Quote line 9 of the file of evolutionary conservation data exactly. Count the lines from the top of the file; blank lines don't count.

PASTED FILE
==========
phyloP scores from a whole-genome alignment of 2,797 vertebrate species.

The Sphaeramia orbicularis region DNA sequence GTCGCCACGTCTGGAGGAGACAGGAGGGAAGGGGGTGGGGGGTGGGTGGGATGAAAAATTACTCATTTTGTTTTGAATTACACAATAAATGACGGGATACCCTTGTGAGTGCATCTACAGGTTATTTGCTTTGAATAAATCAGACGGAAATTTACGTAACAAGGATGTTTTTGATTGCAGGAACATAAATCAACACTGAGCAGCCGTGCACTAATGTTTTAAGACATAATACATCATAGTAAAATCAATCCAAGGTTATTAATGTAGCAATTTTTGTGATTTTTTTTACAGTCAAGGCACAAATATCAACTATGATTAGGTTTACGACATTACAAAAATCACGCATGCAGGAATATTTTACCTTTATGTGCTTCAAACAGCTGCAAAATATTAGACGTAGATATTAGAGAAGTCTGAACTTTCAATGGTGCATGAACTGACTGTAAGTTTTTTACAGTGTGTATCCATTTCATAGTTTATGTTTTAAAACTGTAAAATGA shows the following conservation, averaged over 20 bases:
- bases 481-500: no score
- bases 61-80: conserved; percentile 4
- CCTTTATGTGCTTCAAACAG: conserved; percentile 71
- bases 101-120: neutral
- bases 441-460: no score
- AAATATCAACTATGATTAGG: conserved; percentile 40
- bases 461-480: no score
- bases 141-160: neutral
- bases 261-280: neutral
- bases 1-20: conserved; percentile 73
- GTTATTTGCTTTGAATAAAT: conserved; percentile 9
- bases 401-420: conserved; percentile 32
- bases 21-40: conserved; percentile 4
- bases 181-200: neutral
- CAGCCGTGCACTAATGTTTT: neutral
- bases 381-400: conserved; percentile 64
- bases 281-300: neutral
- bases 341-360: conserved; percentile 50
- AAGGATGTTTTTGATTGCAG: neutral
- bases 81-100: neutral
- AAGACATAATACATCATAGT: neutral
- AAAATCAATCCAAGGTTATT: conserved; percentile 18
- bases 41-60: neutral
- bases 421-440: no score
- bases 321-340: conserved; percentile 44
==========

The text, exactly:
- bases 461-480: no score